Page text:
Bolden thought about diverting, then convinced him self he could make it. As he approached Ellington, the pilot realized it would be close, very close. He declared an emergency and hightailed it to the east-west runway at Ellington. There was about a gallon of fuel in the tank when he rolled to a stop.
Gas consumption was closely monitored at Ellington. Bolden was told to report to John Young’s office. This day, the normally taciturn Young raised his steely eyes while dressing down the future astronaut. Glaring at the rookie, the astronaut boss warned in so many words, If you do that again your ass will be out of here!
Charlie Bolden got the message. He forged a distinguished career as an aviator and astronaut, and then guided the space agency through a rocky transition toward what many hope will be a new era of solar exploration.
As the dapper Bolden recalled Young’s anger—or was it a “teachable moment?”—I couldn’t help thinking how much Gus Grissom, the hot refueling champion at the Apollo astronauts’ El Paso “turnaround” filling station, would have relished this war story.
Bolden, like the rest of us, showed up on a windswept winter’s day to again honor his astronaut comrades. He did so because those who have survived to share stories of the Space Age understand they could not have done it without the pioneers buried at our feet.
 Walter Cunningham, (The All-American Boys, New York, iBooks), 2004), 87.
It took a mere six decades to finally attend the Experimental Aircraft Association’s (EAA) annual fly-in at Oshkosh, Wisconsin, twenty miles down the road from my hometown. For one week, Wittman Field in Oshkosh is the nation’s busiest airport.
There I received an enthusiastic welcome from a standing room-only audience for a presentation entitled, “Gus Grissom and What’s Wrong With The Right Stuff.” My intent was to address the misconceptions about the end of Grissom’s Liberty Bell 7 flight in July 1961, describe the aftermath and demonstrate how the astronaut endured harsh criticism, eventually moving beyond what he considered the “hatch crap.”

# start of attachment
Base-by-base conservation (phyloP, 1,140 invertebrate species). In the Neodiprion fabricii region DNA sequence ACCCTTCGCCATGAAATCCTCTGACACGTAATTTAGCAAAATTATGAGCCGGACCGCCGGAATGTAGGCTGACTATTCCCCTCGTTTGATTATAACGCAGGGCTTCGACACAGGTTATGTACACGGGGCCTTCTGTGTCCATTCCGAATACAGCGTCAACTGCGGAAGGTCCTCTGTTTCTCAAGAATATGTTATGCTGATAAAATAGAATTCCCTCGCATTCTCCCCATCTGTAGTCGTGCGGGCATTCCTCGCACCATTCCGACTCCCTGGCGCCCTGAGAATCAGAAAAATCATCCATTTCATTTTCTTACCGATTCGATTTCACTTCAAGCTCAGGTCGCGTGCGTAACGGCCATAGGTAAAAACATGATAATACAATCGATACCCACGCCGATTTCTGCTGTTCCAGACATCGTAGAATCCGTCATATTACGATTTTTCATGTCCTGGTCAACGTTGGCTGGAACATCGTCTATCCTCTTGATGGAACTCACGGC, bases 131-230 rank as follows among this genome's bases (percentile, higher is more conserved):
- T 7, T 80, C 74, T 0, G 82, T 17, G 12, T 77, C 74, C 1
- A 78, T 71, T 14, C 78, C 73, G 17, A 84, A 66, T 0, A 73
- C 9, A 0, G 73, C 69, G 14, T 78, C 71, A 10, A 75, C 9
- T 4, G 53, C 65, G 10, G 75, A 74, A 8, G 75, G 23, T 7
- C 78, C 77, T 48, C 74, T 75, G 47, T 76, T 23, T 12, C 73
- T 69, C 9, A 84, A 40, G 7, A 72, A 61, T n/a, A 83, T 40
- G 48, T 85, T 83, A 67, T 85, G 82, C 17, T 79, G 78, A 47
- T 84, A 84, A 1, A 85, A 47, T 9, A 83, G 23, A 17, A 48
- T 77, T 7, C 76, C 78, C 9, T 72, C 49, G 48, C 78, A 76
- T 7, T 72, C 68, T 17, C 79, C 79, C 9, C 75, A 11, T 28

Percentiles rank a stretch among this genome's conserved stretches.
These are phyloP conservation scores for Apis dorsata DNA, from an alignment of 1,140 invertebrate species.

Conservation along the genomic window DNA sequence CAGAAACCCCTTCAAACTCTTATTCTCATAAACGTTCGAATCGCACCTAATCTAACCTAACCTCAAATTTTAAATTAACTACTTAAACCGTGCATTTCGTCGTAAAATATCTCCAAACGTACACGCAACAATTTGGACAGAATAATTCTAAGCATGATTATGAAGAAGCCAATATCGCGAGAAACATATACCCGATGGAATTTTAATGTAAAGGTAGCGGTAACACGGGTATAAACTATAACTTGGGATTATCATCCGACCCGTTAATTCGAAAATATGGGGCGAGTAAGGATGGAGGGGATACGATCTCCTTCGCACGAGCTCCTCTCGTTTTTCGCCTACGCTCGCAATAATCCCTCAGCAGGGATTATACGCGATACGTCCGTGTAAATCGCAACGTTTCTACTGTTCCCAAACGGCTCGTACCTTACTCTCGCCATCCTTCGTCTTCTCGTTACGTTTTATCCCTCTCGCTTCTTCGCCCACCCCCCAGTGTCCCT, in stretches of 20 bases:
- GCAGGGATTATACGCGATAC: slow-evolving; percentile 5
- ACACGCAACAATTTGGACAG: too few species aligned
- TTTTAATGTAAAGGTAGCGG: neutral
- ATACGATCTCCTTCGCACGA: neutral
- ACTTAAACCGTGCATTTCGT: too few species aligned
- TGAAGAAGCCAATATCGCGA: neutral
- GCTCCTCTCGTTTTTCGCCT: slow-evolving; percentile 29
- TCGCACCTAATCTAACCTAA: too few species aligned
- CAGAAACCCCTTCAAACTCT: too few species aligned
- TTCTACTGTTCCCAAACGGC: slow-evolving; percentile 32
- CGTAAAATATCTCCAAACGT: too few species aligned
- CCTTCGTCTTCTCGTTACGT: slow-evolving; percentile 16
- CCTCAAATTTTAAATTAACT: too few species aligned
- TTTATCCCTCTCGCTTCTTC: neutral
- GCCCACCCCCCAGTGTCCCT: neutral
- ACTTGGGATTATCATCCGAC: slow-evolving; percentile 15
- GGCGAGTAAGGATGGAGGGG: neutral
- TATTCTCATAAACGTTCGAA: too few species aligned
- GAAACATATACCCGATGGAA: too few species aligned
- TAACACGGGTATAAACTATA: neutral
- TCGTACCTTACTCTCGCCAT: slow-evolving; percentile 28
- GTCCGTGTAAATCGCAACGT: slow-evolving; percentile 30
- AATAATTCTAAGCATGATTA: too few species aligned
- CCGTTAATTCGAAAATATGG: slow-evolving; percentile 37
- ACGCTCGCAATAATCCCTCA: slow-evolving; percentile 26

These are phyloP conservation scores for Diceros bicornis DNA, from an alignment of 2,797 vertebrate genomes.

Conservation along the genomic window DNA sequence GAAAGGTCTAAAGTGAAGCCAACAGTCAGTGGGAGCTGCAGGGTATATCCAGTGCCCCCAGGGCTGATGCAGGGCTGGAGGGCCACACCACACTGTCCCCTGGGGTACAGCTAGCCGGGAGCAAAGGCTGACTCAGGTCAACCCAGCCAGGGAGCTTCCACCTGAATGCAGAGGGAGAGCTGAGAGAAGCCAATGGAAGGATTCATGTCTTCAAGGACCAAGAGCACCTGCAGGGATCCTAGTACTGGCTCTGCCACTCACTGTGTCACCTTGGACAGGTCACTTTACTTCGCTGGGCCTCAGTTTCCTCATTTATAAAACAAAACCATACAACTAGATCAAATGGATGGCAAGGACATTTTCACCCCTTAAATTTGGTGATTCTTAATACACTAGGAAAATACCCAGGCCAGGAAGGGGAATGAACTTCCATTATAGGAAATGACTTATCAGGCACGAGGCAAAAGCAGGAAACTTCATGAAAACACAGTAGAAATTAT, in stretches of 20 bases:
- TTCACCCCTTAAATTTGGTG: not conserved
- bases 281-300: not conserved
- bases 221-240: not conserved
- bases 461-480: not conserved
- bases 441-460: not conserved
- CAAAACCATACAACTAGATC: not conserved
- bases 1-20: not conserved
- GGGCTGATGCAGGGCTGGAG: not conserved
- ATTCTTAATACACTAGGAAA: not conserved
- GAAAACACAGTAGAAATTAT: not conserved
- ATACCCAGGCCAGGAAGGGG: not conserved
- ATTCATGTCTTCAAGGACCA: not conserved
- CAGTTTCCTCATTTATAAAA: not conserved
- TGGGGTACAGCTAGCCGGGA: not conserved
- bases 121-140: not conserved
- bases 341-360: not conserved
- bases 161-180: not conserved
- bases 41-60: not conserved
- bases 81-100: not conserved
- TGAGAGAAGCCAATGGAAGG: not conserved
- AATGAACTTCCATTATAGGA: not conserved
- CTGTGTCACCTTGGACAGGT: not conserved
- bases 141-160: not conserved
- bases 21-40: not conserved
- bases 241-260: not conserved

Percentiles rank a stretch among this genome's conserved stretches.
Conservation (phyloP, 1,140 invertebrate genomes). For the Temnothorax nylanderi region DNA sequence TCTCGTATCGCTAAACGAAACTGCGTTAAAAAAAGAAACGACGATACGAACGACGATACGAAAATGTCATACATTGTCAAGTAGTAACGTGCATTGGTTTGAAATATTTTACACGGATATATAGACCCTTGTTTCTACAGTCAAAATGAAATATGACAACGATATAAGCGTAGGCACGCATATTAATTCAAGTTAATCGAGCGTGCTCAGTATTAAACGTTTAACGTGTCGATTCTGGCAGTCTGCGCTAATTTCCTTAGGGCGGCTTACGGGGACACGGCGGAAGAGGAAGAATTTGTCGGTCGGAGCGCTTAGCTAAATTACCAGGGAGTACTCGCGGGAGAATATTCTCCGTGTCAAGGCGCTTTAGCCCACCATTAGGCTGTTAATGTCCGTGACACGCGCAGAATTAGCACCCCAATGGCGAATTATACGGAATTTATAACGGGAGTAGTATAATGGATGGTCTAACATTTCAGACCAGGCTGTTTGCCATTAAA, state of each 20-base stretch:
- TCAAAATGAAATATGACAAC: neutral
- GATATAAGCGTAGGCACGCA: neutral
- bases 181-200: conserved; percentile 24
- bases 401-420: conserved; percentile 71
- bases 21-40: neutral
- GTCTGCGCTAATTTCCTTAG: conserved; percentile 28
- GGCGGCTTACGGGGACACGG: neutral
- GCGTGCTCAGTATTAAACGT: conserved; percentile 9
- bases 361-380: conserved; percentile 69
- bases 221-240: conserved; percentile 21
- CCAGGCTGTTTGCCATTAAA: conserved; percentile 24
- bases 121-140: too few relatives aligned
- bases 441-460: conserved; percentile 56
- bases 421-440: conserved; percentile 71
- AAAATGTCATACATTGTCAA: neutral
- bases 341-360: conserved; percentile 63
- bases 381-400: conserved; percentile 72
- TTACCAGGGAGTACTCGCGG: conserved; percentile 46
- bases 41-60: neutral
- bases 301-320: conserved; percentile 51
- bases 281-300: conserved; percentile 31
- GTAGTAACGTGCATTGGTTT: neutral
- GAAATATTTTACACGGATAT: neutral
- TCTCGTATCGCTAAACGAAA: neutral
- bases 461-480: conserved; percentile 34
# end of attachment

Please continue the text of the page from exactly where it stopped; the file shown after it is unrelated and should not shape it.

My audience of aviation enthusiasts appreciated what Gus endured and understood the contributions and ultimately—the sacrifice—Grissom and his Apollo 1 crew made on behalf of the nation. I emphasized Gus’s engineering expertise, his passion for machines, the need to master their workings.
This is how we reached the moon by the end of the 1960s, and I stressed Gus’s view of himself as a pioneer. He cared not a whit about personal prestige, but understood that the nation that reached the moon first would reap enormous international prestige.
In this, the 50th anniversary year of the Apollo 1 fire that kill Grissom and crewmates Ed White and Roger Chaffee, EAA also paid tribute to the Apollo program along with Project Gemini and Mercury. Grissom contributed mightily to all three programs as an original Mercury Seven astronaut, the first human to fly twice in space aboard Gemini 3 and as commander of the maiden flight of Apollo. Grissom’s Gemini flight also marked the first time astronauts actually flew their spacecraft, changing its orbital path using a series of thrusters. Finally, Grissom and crewmate John Young conducted the first controlled reentry.
I focused the end of my presentation on the sacrifice of the Apollo 1 crew and the great paradox of the Space Race: The U.S. likely would not have reached the moon by the end of the 1960s had the launch pad fire not occurred. The Apollo spacecraft was completely overhauled, and eventually carried 24 humans to the moon and brought them home.